Our real state of emergency

We need to talk. (Ioe, you, me, and our corned beef)
And its not about climate change or the economy….it is this:

10 Most Obese Nations (%)

American Samoa 74.6
Nauru 71.1
Cook Islands 63.4
Tokelau 63.4
Tonga 57.6
Samoa 54.1
Palau 48.9
Kiribati 46
Marshall Isalnds 45.4
Kuwait 42

Let’s face it, we have a big problem.
….and before you get defensive and say BMI measurements aren’t fair and all that, ….get this,
Okay – so I am no saint, being the God fearing, mamoe eating, mayonnaise loving islander that I really am, but my goodness, this calls for a major wake up (from our sunday afternoon snooze after to’ona’i of povi masima.
– It reminds me of working for a health provider and we visited churches to run demonstrations and do cooking classes with the aulotu – we would measure the fat content of pisupo, learn to read labels on cans, and do an exercise session.
At the end of EACH of the sessions, we were invited to sit down and have a meal with the church leaders….the food was always always the same……lololo.com
It’s all so sad and frustrating.
Why do we get fat faster?
1. We enjoy eating.
2. The food we enjoy eating is higher in fat, carbohydrates and sugary content.
3, Our societal setup revolves around community and being together and sharing. When this happens, we eat.
4. We are big fakkas anyway, so eating is err, what we like to do to sustain our big frames.
5. Being fat has become the norm (and no kidding, I mean, imagine being a slim American Samoan (74.6% of the population are obese )…I bet they would feel left out!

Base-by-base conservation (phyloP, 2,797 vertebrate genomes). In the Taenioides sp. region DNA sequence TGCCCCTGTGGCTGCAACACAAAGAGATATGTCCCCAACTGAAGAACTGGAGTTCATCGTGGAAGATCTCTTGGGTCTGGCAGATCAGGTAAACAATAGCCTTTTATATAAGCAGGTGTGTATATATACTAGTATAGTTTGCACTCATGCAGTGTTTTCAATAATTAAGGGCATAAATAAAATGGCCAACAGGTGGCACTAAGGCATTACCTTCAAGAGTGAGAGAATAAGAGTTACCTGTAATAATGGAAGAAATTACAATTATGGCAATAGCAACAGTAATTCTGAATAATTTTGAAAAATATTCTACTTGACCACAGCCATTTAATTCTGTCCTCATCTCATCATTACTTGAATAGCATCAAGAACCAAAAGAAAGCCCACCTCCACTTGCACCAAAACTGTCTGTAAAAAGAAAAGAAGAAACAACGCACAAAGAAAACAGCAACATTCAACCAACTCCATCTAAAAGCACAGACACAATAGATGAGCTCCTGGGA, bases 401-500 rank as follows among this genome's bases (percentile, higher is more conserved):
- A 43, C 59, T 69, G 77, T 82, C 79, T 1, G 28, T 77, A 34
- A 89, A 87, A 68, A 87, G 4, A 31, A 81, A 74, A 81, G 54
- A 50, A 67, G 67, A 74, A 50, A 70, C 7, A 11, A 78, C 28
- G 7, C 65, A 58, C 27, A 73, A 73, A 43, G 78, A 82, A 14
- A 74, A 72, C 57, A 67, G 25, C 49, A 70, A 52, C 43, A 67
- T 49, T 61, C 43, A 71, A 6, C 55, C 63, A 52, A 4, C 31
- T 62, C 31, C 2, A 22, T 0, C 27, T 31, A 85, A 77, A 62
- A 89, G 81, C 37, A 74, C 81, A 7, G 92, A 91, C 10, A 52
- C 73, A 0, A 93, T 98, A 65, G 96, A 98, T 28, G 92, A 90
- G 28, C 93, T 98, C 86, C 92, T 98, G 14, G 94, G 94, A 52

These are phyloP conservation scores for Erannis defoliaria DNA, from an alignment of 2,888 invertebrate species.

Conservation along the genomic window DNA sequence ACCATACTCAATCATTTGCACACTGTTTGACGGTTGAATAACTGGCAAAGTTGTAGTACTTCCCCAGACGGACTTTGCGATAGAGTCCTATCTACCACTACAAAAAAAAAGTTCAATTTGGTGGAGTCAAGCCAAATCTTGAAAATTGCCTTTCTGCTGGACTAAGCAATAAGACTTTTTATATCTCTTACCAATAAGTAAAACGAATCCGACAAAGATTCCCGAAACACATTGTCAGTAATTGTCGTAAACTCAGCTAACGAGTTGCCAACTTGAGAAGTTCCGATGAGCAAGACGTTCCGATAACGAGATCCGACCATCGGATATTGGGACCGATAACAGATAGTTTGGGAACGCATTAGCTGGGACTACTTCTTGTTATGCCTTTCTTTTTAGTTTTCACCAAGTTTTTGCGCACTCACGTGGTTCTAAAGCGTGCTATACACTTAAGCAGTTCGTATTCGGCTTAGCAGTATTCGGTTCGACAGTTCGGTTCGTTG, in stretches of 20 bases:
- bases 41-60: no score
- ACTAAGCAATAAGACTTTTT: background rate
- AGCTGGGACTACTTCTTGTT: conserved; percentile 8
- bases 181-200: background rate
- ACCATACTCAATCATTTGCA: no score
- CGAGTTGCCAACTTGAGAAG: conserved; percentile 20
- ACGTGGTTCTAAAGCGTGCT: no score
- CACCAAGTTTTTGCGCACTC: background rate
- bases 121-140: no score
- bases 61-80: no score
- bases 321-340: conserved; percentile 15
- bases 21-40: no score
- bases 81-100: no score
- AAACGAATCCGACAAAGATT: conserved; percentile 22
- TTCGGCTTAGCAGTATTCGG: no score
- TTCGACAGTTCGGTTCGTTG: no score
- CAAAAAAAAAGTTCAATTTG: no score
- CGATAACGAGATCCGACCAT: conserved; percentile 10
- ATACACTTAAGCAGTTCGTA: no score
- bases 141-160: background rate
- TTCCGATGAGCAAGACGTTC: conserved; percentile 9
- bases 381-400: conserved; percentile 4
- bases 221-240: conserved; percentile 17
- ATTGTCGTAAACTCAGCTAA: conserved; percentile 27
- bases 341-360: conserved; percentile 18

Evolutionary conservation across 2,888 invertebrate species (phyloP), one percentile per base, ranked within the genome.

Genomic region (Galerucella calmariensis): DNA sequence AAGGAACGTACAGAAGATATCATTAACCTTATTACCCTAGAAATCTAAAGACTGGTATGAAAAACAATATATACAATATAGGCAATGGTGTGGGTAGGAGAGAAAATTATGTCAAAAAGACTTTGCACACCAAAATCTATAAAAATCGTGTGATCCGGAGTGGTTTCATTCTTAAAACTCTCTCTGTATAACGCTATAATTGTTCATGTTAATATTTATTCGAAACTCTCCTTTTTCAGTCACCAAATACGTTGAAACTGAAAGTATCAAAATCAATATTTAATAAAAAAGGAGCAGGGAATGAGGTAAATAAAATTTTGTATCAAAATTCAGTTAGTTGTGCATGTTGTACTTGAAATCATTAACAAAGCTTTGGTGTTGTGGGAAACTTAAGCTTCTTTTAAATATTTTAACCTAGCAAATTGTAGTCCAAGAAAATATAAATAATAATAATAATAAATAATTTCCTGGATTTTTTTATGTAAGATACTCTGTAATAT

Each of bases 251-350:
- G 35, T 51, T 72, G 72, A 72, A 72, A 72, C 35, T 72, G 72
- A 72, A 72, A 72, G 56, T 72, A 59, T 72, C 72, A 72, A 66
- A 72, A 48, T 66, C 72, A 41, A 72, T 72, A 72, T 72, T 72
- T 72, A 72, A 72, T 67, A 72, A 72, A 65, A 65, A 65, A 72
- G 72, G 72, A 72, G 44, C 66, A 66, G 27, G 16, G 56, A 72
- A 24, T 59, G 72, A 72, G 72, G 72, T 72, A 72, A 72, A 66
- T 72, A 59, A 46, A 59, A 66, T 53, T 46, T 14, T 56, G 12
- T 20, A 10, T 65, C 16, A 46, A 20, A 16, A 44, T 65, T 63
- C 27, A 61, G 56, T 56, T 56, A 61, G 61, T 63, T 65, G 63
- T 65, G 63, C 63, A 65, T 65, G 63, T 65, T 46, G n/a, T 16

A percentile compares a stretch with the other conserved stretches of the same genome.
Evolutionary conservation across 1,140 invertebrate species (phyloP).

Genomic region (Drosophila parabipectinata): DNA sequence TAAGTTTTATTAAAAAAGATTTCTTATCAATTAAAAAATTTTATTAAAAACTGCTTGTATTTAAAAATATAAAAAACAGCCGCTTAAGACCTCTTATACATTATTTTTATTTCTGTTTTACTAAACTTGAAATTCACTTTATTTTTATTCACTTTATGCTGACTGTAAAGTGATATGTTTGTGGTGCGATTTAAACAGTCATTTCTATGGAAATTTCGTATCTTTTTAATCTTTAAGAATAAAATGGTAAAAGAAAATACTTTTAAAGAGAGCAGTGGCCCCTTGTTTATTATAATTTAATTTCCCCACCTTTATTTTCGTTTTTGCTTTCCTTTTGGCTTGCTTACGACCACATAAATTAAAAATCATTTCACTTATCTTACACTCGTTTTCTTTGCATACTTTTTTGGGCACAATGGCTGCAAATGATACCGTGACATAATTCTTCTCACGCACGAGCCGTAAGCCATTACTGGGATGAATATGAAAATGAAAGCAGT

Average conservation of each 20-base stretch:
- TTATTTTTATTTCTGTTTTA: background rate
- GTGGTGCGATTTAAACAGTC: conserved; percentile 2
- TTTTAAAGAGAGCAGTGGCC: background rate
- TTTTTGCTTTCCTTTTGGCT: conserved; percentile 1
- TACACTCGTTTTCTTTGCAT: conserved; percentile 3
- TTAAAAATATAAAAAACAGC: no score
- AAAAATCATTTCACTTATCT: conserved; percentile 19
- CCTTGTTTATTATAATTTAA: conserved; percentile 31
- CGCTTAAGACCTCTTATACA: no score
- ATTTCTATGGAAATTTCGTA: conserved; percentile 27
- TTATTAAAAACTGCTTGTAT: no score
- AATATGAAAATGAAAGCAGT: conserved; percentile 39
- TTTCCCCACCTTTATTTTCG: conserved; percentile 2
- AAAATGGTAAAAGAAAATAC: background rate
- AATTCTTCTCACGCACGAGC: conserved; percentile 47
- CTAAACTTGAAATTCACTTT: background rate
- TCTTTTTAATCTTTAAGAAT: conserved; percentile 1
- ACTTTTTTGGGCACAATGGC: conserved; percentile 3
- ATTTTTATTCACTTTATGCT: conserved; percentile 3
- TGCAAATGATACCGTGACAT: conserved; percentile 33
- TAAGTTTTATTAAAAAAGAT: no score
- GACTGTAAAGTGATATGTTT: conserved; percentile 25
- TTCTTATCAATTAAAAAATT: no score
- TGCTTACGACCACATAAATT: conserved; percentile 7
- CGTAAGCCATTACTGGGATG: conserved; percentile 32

6. Exercise is not part of our daily lives on the most part. There’s exceptions of course, case in point: Le Mamea Sefulu Ioane who walks every morning, and Tuiatua Tupua Tamasese who walks a lot. And the marathon gentlemen. And Koko from my village.
7. We have a learned culture of ‘bigger is better” —the more food you give, the more generous and loving you are. The more pigs you kill for your church building’s faaulufalega, the more blessings ye shall receive.
8. We were introduced to bad foods by parangs and then we have continued to eat these food long after we became independent. Why catch fish when you can get it in a can?
9. We don’t have enough role models who are healthy and fit.
and last but definitely not the least:
10. Many of us, including our leaders, do not recognize that we have a problem. We don’t realize the enormity of this ‘tragedy’ because we are so busy worrying about climate change. Poverty. And our next plate of fried chicken and taro with coconut cream.

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